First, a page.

I don’t make New Year’s resolutions, but I am making a public pledge and I invite others join me. During 2012, I’m donating 10% of my income (net) to charities, individuals in need, and artistic endeavors. At least half of the funds are earmarked for groups, organizations, and individuals in my religious community. I don’t make a ton of money. Most of you don’t make a ton of money. I’ll definitely feel the pinch. I also pledge to volunteer 10% of my time, 4 hours a week, to groups and organizations that need another pair of hands.
I’m doing this out of need.
The world is in desperate need of help and while I can’t help the world, I can donate to a food shelf and feed one person for a week. I can donate supplies to artists so they can make a living and create beauty and truth. I can spend a few hours editing a website for an understaffed non-profit or planting seeds in a community garden. I can’t help everyone, but I can wash sheets in a homeless shelter. So can you.
Our religious communities need us to step up and demonstrate our support. My mother advised me to judge what people hold dear by what they do, not by what they say. My religious community is important to me which is why I specify half of the money and time I donate goes to Heathen, Pagan, and polytheist groups, projects, and individuals. According to the book Voices from the Pagan Census 67% of Pagans give less than $250per year to their religion – 28% give nothing. The median income for Pagans is between 30,000 and 40,000, which is on par with the general population. Most of us have funds to donate and if we don’t, we have time and talent. The question is if our religious community is a priority for us, and if so, will our actions reflect that.
I am in dire spiritual need for the opportunity to act on my values. “We give that You may give” is an ancient saying which sums up the relationship between man and the divine. It isn’t a bribe, but a spiraling relationship built on mutual respect and love. Donating my energy, either directly through my actions or indirectly through money, is an opportunity for me to share, rather than an obligation to give. What the Gods have given me, I give to others. What I give to others, the Gods give to me. The great cycle I refuse pretend I’m not a part of. Giving is good for my heart as it thrives on daily acts of generosity. I crave more generosity in my life, don’t you? Donating my time helping my neighbors is a reminder that money is not the only way to happiness. It keeps me sane to embody an ethos very different from our very dominant monetary economy. The gently subversive quality of working in a soup kitchen or mending clothes at a shelter helps me keep my values straight. Isn’t that what you deeply desire in your life, too?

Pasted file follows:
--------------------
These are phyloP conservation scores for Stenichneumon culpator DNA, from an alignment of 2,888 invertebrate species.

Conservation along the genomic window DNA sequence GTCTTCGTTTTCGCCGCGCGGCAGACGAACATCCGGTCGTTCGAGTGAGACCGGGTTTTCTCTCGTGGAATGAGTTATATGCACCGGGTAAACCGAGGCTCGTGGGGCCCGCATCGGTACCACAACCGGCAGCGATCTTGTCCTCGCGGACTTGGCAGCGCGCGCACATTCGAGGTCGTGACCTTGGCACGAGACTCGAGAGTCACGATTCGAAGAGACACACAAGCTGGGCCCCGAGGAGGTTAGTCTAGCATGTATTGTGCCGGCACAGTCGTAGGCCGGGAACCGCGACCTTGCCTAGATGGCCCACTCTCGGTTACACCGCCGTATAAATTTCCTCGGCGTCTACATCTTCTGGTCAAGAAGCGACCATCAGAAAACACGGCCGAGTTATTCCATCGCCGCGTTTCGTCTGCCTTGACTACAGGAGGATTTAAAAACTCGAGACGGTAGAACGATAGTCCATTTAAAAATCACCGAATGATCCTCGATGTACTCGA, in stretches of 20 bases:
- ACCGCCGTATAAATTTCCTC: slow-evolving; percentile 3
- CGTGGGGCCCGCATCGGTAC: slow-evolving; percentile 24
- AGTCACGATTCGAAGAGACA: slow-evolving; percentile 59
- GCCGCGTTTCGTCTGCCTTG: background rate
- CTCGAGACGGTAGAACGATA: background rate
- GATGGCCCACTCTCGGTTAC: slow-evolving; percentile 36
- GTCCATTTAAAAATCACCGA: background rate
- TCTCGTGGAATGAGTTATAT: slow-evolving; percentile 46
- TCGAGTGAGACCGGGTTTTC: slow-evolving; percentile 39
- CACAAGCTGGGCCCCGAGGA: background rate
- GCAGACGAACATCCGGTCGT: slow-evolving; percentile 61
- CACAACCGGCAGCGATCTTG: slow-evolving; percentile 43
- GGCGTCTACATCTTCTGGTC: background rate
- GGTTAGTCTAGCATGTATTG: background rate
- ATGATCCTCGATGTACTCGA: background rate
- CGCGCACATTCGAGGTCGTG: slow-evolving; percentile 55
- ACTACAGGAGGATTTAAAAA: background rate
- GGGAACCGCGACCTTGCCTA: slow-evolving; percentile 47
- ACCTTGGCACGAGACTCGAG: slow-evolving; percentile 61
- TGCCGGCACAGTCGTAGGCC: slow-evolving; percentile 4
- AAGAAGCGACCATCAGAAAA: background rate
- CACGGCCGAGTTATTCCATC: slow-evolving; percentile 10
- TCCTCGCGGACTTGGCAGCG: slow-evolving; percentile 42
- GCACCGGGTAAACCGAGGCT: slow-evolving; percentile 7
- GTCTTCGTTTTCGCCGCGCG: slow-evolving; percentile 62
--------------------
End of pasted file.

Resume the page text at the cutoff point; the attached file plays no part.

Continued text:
Not everyone can give 10% of their income or spend 10% of their time (0f a 40 hour work week). Please take care of your own families first. I’m also not advocating people give everything away and live in sackcloth and ashes – that’s not from our mythos! I don’t see wealth as something evil, but our wealth has outpaced our generosity. We live in a world that says too much is never enough. Instead of We give that You may give – we want that we may want still more. Enough really is enough. Unless we learn that, we will never be satisfied ourselves. And we will never know the joy that comes from letting go. We let go so others may have.
If you can, consider giving what you can, when and wherever your heart feels inspired. If you want to join me in pledging 10% of your income and 10% of your time, great! Just want to do one or the other? Perfect. Can’t do a specific percentage? Not a problem. Do what you can, when you can. That’s all any of us can do.
I hope your Solstice was bright, the omens for your year propitious, and that 2012 brings us joy.
One thought on “Editorial: I Pledge 10%”
What an interesting and provocative post! I’ve always found it interesting that those who claim to care about the poor and disadvantaged don’t match their claims with action and money. They prefer to require others to pay.
It might still be farfetched to imagine a Bridget’s Hospital, or the Janus Center for Transformation, but Methodist Hospital started with one person having an idea, and talking about it to others in his or her church.
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